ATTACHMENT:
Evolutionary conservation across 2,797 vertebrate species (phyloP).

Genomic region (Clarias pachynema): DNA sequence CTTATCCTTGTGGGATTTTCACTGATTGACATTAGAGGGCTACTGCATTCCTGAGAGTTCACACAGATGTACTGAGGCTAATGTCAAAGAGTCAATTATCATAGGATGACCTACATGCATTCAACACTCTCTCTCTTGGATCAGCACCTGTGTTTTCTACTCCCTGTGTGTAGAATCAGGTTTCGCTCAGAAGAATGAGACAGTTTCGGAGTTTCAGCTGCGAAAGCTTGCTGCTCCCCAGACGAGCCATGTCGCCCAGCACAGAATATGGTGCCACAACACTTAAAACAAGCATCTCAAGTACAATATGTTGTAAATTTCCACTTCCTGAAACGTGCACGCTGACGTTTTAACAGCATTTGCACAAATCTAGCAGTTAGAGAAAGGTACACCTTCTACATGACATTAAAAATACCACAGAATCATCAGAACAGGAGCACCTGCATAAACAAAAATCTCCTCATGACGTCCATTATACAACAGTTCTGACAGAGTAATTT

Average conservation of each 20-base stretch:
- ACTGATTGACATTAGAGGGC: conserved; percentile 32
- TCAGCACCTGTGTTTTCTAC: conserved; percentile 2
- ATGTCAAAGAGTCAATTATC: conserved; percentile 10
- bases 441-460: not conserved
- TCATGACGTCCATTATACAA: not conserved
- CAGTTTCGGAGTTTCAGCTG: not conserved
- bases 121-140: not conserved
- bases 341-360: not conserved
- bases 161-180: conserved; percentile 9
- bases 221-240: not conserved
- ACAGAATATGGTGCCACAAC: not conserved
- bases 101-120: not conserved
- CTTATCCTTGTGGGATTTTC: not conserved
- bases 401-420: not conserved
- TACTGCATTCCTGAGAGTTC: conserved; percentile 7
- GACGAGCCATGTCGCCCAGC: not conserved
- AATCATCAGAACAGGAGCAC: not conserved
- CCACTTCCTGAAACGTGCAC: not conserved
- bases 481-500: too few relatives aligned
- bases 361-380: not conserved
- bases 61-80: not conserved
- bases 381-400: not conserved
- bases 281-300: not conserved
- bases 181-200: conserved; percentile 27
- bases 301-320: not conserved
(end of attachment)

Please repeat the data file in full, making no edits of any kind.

Evolutionary conservation across 2,797 vertebrate species (phyloP).

Genomic region (Clarias pachynema): DNA sequence CTTATCCTTGTGGGATTTTCACTGATTGACATTAGAGGGCTACTGCATTCCTGAGAGTTCACACAGATGTACTGAGGCTAATGTCAAAGAGTCAATTATCATAGGATGACCTACATGCATTCAACACTCTCTCTCTTGGATCAGCACCTGTGTTTTCTACTCCCTGTGTGTAGAATCAGGTTTCGCTCAGAAGAATGAGACAGTTTCGGAGTTTCAGCTGCGAAAGCTTGCTGCTCCCCAGACGAGCCATGTCGCCCAGCACAGAATATGGTGCCACAACACTTAAAACAAGCATCTCAAGTACAATATGTTGTAAATTTCCACTTCCTGAAACGTGCACGCTGACGTTTTAACAGCATTTGCACAAATCTAGCAGTTAGAGAAAGGTACACCTTCTACATGACATTAAAAATACCACAGAATCATCAGAACAGGAGCACCTGCATAAACAAAAATCTCCTCATGACGTCCATTATACAACAGTTCTGACAGAGTAATTT

Average conservation of each 20-base stretch:
- ACTGATTGACATTAGAGGGC: conserved; percentile 32
- TCAGCACCTGTGTTTTCTAC: conserved; percentile 2
- ATGTCAAAGAGTCAATTATC: conserved; percentile 10
- bases 441-460: not conserved
- TCATGACGTCCATTATACAA: not conserved
- CAGTTTCGGAGTTTCAGCTG: not conserved
- bases 121-140: not conserved
- bases 341-360: not conserved
- bases 161-180: conserved; percentile 9
- bases 221-240: not conserved
- ACAGAATATGGTGCCACAAC: not conserved
- bases 101-120: not conserved
- CTTATCCTTGTGGGATTTTC: not conserved
- bases 401-420: not conserved
- TACTGCATTCCTGAGAGTTC: conserved; percentile 7
- GACGAGCCATGTCGCCCAGC: not conserved
- AATCATCAGAACAGGAGCAC: not conserved
- CCACTTCCTGAAACGTGCAC: not conserved
- bases 481-500: too few relatives aligned
- bases 361-380: not conserved
- bases 61-80: not conserved
- bases 381-400: not conserved
- bases 281-300: not conserved
- bases 181-200: conserved; percentile 27
- bases 301-320: not conserved